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The Magellan Effect (cont.)
By Doug Fisher

Schöner 1524 - Scaling Old to New

If Atka Bay and Queen Maud Land, Antarctica can be deemed the primary point matched to Magellan's newfound strait, then we have confirmed a possible repeat of Steps 1 and 2 of Schöner's methodology: 1) The referencing of an ancient source map, and 2) The reconciling of the new discovery to the ancient source map via Atka Bay. This leads us to a determination of Step 3, establishing if Schöner referenced a secondary point for scaling and aligning the continent to his globe. On Schöner's previous maps, the secondary point was the center of Agrippa's concentric design aligned to the South Pole, but centering a portion of his 1524 map over the South Pole was apparently not an option since the pole sits off center on Schöner’s Eastern Antarctica. This may be a subtle argument undermining to a degree the idea that Schöner was creating his design from scratch, seeing that the pole played such a pivotal role in the design of his previous maps, but was suddenly abandoned and ignored entirely on his most recent. If Schöner were creating this new design from scratch he could have easily centered all or a portion of the continent around the South Pole even doing so by altering the design a bit, after all there would be no harm in making this sort of aesthetic alteration to a design that was entirely a product of his imagination.

There might be the temptation to conclude that the source map identified and marked the South Pole and Schöner aligned the map accordingly, and in fact Hapgood in his book Maps of the Ancient Sea Kings, does conclude exactly that. But there are significant difficulties with this. First the pole is not accurately positioned, although given the accuracy of ancient maps it is not the worst approximation, but more importantly if the source map had somehow marked the location of the South Pole, one would expect other latitudes to have been recognized and delineated as well, but had this been the case Schöner would have had no reason for overscaling the continent.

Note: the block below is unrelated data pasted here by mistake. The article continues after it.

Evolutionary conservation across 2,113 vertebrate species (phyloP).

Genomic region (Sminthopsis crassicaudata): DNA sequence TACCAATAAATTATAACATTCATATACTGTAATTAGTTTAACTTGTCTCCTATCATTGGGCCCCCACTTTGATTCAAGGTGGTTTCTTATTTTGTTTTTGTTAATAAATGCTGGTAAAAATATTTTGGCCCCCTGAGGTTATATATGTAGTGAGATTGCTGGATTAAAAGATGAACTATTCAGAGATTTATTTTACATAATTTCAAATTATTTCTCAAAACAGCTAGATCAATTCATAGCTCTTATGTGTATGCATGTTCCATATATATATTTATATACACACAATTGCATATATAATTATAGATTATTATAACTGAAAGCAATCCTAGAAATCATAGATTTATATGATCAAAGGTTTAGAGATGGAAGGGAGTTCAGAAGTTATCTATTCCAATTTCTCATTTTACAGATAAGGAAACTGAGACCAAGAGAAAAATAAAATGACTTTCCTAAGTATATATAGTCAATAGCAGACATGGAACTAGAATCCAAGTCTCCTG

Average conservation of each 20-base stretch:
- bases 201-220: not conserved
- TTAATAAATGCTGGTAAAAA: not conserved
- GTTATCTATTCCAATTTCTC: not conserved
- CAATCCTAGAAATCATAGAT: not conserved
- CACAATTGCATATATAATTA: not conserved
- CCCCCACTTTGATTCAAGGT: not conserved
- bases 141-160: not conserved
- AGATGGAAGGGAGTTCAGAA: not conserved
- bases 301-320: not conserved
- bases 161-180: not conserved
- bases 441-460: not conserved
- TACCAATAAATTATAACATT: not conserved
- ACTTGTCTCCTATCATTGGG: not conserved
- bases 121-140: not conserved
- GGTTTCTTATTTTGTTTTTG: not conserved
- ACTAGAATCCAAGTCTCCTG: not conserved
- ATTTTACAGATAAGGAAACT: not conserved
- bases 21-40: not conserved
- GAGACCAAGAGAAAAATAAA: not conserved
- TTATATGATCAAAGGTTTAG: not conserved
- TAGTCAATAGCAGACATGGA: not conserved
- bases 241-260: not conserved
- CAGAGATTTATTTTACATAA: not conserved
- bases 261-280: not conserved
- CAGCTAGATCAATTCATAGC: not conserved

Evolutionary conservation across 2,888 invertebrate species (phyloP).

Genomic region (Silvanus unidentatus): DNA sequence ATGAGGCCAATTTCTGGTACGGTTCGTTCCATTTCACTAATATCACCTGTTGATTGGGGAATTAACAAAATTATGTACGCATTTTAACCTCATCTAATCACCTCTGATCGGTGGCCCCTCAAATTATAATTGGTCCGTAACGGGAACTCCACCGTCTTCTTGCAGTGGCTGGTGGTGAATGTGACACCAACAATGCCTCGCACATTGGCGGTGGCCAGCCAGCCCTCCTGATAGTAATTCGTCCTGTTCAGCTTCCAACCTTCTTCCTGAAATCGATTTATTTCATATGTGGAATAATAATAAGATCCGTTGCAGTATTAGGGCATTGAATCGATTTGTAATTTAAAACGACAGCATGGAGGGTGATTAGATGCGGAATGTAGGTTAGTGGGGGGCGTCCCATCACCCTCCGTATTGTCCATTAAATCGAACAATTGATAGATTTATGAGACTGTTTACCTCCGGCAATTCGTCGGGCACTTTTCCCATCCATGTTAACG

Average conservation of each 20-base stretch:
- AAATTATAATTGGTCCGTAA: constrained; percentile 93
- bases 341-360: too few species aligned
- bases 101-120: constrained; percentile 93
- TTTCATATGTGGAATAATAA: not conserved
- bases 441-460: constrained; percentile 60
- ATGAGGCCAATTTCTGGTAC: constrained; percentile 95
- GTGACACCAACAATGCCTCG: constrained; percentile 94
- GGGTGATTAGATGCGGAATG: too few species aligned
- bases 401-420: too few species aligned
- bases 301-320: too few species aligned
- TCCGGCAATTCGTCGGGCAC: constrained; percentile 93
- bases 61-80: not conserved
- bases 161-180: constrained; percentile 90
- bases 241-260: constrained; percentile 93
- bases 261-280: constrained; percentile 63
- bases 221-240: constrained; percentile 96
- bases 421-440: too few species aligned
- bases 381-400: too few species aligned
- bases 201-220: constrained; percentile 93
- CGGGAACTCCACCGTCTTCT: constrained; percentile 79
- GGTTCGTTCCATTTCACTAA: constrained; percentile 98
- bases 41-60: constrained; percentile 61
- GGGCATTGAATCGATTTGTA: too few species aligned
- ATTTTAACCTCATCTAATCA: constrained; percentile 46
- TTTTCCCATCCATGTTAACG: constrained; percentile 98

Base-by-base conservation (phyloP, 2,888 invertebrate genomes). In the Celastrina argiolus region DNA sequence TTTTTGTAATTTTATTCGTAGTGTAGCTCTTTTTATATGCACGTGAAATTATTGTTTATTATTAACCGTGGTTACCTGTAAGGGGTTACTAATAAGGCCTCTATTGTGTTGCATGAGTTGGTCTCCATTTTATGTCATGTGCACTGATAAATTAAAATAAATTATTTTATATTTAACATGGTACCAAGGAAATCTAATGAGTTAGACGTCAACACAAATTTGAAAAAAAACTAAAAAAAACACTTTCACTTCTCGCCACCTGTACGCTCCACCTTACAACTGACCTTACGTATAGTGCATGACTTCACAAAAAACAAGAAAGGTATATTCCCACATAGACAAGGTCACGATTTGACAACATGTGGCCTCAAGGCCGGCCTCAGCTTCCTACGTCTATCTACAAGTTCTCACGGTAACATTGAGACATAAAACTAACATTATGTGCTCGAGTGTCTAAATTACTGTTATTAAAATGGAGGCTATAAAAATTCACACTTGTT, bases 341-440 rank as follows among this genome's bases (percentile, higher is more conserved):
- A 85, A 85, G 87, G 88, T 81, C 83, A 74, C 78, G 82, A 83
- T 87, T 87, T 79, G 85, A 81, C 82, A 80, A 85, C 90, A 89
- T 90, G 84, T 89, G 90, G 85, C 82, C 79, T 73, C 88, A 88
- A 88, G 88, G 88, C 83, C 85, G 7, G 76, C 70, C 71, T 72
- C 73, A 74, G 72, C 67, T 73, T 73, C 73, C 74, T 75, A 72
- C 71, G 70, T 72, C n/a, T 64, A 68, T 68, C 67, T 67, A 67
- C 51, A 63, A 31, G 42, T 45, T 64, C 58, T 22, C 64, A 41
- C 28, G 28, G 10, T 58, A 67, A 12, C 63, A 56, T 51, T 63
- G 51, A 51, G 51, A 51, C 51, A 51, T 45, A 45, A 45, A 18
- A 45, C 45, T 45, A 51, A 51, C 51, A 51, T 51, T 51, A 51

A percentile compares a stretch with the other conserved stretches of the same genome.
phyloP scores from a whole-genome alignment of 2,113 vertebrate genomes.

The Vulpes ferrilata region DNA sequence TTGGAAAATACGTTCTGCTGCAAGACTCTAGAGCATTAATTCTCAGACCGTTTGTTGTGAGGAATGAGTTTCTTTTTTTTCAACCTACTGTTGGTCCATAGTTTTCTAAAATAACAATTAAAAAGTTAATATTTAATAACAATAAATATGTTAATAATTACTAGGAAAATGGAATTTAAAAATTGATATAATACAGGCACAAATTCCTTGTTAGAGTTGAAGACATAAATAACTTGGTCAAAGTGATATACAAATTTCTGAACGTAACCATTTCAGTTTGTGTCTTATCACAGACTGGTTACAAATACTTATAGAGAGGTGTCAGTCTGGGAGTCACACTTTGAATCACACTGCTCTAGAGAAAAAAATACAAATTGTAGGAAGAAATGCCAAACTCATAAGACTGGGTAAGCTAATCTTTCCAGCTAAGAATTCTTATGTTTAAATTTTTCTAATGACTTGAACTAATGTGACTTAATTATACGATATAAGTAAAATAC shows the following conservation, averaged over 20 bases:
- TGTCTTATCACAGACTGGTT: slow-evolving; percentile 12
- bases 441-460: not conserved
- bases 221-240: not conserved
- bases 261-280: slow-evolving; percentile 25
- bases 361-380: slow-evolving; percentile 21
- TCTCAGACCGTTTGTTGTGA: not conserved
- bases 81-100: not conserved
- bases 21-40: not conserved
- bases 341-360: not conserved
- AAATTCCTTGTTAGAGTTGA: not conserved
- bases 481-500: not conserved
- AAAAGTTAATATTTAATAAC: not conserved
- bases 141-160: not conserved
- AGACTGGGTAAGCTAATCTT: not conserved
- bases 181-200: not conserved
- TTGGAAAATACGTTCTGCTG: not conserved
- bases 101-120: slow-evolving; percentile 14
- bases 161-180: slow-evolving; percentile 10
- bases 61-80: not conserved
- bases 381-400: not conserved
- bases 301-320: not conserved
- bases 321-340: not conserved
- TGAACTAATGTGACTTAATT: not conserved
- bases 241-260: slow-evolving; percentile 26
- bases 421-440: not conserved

So if Schöner neither centered any portion of the continental mass over the South Pole nor found the pole marked on his ancient source map to allow alignment of the poles, then we have to look elsewhere for a secondary scaling point, likely a coastal feature such as a peninsula or even a bay like our primary point, Atka Bay.

Yet in reviewing the three main maps which carry this common design of the continent—Schöner's 1524 globe, Finé's 1531, and Mercator's 1538 world map—there is no single shared coastal feature that sets itself apart as a clear secondary scaling point. There is one feature that does offer a bit of intrigue, a pair of small islands that are found on Schöner and Mercator's maps, but not on Finé's 1531 map. Finé does include the pair of islands on his 1534 cordiform map designating them deserted islands, but they are aligned vertically whereas Schöner and Mercator align them horizontally. Initially therefore, they do not appear to have any real tangible connection to the continent.

The islands seem to be locked onto the Tropic of Cancer while the renderings of Western Antarctica hover between 200 and 250 miles below the islands on Schöner's 1524 globe and Finé's 1534 map, and Mercator's map distances Western Antarctica twice that at some 500 miles south of the islands. The omission of the islands on one map, realignment on another and varied distancing off the coast of Western Antarctica initially argue against this being associated with the continent and therefore diminishes its potential as a secondary scaling point.

However, due to the fact that these are detached geographical features, it is conceivable that Finé and Mercator chose to omit, realign or separate the islands from the southern landmass without discerning their significance in relation to the continent. If this were the case then Finé and Mercator gave little regard to Schöner’s depictions of the islands and merely referenced Schöner's continental mass to align and size their maps of the continent. This places the burden of proof squarely on Schöner. If somehow these islands were the key to scaling and aligning the continent then we would expect that Schöner, the man who introduced the world to this overscaled design, would have a very good reason for referencing these islands as the second scaling point. To resolve this we will need to delve into the history surrounding these islands. An inscription placed just below Mercator's depiction of the mysterious island set provides us the name. The inscription is Latin and reads, "Insulas Infortunatas": The Unfortunate Islands.

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